How to Calculate and Achieve EHR ROI

Kareo EHRWill EHRs actually pay off and bring a return on investment (ROI)? Some physicians fear that even after enduring a costly and difficult implementation, their practices simply won’t be able to absorb the expenses. This fear and uncertainty about ROI continues to hinder adoption even despite Meaningful Use incentives.

Approximately 41% of the 1,442 respondents who completed the Physicians Practice 2014 Annual Technology Survey sponsored by Kareo reported they have seen an ROI as a result of their EHR. Tweet this Kareo story

Other studies also indicate an improvement in terms of ROI after EHR implementation. For example, researchers surveyed physician practices in Massachusetts about ROI after they participated in an EHR pilot program. During the pilot that took place between March 2006 and December 2007, the Massachusetts eHealth Collaborative worked with 80 ambulatory care practices in three diverse communities to help them adopt EHRs. The collaborative paid the cost of each practice’s EHR, employed consultants to assist with implementation, and also assisted with vendor selection and contract negotiation.

Julia Adler-Milstein, assistant professor in the School of Information with a joint appointment in the School of Public Health at the University of Michigan was one of three researchers who subsequently surveyed these practices in order to determine the average five-year ROI as well as how ROI may vary by practice type and specialty. The survey required practices to report retrospective financial data from fiscal years 2005 (before EHR adoption) and 2008 (post-EHR adoption).  This data was then used to create five-year ROI projections.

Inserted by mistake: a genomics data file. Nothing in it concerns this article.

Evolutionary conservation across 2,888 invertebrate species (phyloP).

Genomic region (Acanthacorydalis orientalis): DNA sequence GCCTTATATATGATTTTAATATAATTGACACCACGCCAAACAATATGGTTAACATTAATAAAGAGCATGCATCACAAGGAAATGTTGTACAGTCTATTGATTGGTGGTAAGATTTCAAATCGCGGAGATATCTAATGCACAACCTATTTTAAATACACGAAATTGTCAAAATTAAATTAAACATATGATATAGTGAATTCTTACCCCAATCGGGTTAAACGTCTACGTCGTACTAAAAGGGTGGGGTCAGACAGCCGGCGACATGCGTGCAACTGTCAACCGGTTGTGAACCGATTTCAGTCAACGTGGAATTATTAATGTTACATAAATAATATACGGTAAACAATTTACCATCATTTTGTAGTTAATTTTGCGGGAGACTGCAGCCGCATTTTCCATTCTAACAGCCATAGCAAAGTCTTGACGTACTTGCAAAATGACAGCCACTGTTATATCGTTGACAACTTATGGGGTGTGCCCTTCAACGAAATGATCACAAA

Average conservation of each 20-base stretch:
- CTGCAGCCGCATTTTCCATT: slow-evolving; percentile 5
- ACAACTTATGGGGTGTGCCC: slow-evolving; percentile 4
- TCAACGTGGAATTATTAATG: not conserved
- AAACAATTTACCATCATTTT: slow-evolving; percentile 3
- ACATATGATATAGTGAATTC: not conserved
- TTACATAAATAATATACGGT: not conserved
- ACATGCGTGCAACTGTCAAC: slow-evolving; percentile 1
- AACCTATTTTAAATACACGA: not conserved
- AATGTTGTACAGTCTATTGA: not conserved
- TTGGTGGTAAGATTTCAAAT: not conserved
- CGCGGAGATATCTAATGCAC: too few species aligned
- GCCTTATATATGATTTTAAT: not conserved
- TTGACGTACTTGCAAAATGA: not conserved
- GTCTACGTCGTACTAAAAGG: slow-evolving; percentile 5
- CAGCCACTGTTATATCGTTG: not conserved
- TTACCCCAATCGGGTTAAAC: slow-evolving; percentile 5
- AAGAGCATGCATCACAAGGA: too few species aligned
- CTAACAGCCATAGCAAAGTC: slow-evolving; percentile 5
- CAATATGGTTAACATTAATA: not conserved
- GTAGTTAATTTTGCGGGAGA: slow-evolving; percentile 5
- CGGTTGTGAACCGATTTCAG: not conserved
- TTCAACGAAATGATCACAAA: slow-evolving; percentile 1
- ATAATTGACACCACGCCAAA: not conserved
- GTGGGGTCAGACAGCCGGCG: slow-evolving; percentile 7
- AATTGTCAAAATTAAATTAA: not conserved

According to the study, which was published in the March 2013 issue of Health Affairs, only 27% of practices experienced a positive ROI after five years. Many practices actually saw a negative return of $43,743 per provider over five years, the study found. Another finding was that smaller practices struggled more than larger practices to reap the benefits of the technology. Thirty-eight percent of practices with six or more physicians had a positive average ROI compared to 26% of practices with only one or two physicians. The study also found that specialty practices fared slightly worse than those working in primary care.

What’s the story behind these findings, and are they still relevant today?

It all comes down to how practices incorporate the EHR into their workflows, says Adler-Milstein. The goal is to cut costs, where possible, and increase efficiency and patient volume. If practices can accomplish either or both of these goals, they’ll likely see a positive ROI.

“The point is that it’s not automatic. You have to work hard and make a bunch of changes in order to get a positive ROI,” she says.

She says that primary care practices may have achieved a higher ROI simply because they were able to increase the volume of patients seen in their practices. This can be attributed to both the increased efficiency with EHRs as well as a Massachusetts healthcare reform law passed in 2006 that required all residents ages 18 and older to maintain health insurance.

“There were a lot more patients demanding primary care services, so that helped on the revenue side for these practices,” says Adler-Milstein. Larger practices fared slightly better because they were able to spread out the fixed cost of EHR adoption across more providers, she adds.

Surprisingly, vendor selection didn’t play a large role in outcomes. In other words, ROI wasn’t correlated to a specific vendor, but rather it was more about how the practice actually used the technology in its daily work, she adds.